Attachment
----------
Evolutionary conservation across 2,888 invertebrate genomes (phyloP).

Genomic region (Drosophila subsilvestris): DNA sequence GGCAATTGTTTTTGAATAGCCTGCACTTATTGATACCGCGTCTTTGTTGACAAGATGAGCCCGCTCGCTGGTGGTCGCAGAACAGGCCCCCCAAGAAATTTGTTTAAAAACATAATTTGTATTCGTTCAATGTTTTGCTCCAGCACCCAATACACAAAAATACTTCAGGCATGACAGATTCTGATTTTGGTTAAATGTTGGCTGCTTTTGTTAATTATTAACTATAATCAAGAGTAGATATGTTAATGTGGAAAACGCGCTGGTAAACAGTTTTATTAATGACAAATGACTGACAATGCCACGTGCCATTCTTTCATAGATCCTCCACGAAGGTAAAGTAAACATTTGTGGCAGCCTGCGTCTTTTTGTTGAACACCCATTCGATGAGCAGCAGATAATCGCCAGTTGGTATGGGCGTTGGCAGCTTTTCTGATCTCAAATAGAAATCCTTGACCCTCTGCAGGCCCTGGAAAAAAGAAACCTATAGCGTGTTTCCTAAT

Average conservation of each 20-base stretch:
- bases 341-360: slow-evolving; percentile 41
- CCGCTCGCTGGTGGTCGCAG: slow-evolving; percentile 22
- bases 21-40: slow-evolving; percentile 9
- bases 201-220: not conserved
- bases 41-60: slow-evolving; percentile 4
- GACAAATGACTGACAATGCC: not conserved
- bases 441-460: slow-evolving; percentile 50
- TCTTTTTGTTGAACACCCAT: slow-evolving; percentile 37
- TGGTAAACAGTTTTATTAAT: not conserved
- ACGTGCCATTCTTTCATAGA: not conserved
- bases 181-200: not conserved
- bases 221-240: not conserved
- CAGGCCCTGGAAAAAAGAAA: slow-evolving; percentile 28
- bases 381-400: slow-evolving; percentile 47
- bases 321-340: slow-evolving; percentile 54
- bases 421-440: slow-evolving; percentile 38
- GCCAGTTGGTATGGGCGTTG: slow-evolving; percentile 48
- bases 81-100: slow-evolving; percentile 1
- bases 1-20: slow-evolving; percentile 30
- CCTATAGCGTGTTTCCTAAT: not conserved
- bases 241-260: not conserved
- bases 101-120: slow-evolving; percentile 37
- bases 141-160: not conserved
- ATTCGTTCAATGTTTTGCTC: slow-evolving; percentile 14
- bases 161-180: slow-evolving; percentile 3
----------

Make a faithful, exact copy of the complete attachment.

Evolutionary conservation across 2,888 invertebrate genomes (phyloP).

Genomic region (Drosophila subsilvestris): DNA sequence GGCAATTGTTTTTGAATAGCCTGCACTTATTGATACCGCGTCTTTGTTGACAAGATGAGCCCGCTCGCTGGTGGTCGCAGAACAGGCCCCCCAAGAAATTTGTTTAAAAACATAATTTGTATTCGTTCAATGTTTTGCTCCAGCACCCAATACACAAAAATACTTCAGGCATGACAGATTCTGATTTTGGTTAAATGTTGGCTGCTTTTGTTAATTATTAACTATAATCAAGAGTAGATATGTTAATGTGGAAAACGCGCTGGTAAACAGTTTTATTAATGACAAATGACTGACAATGCCACGTGCCATTCTTTCATAGATCCTCCACGAAGGTAAAGTAAACATTTGTGGCAGCCTGCGTCTTTTTGTTGAACACCCATTCGATGAGCAGCAGATAATCGCCAGTTGGTATGGGCGTTGGCAGCTTTTCTGATCTCAAATAGAAATCCTTGACCCTCTGCAGGCCCTGGAAAAAAGAAACCTATAGCGTGTTTCCTAAT

Average conservation of each 20-base stretch:
- bases 341-360: slow-evolving; percentile 41
- CCGCTCGCTGGTGGTCGCAG: slow-evolving; percentile 22
- bases 21-40: slow-evolving; percentile 9
- bases 201-220: not conserved
- bases 41-60: slow-evolving; percentile 4
- GACAAATGACTGACAATGCC: not conserved
- bases 441-460: slow-evolving; percentile 50
- TCTTTTTGTTGAACACCCAT: slow-evolving; percentile 37
- TGGTAAACAGTTTTATTAAT: not conserved
- ACGTGCCATTCTTTCATAGA: not conserved
- bases 181-200: not conserved
- bases 221-240: not conserved
- CAGGCCCTGGAAAAAAGAAA: slow-evolving; percentile 28
- bases 381-400: slow-evolving; percentile 47
- bases 321-340: slow-evolving; percentile 54
- bases 421-440: slow-evolving; percentile 38
- GCCAGTTGGTATGGGCGTTG: slow-evolving; percentile 48
- bases 81-100: slow-evolving; percentile 1
- bases 1-20: slow-evolving; percentile 30
- CCTATAGCGTGTTTCCTAAT: not conserved
- bases 241-260: not conserved
- bases 101-120: slow-evolving; percentile 37
- bases 141-160: not conserved
- ATTCGTTCAATGTTTTGCTC: slow-evolving; percentile 14
- bases 161-180: slow-evolving; percentile 3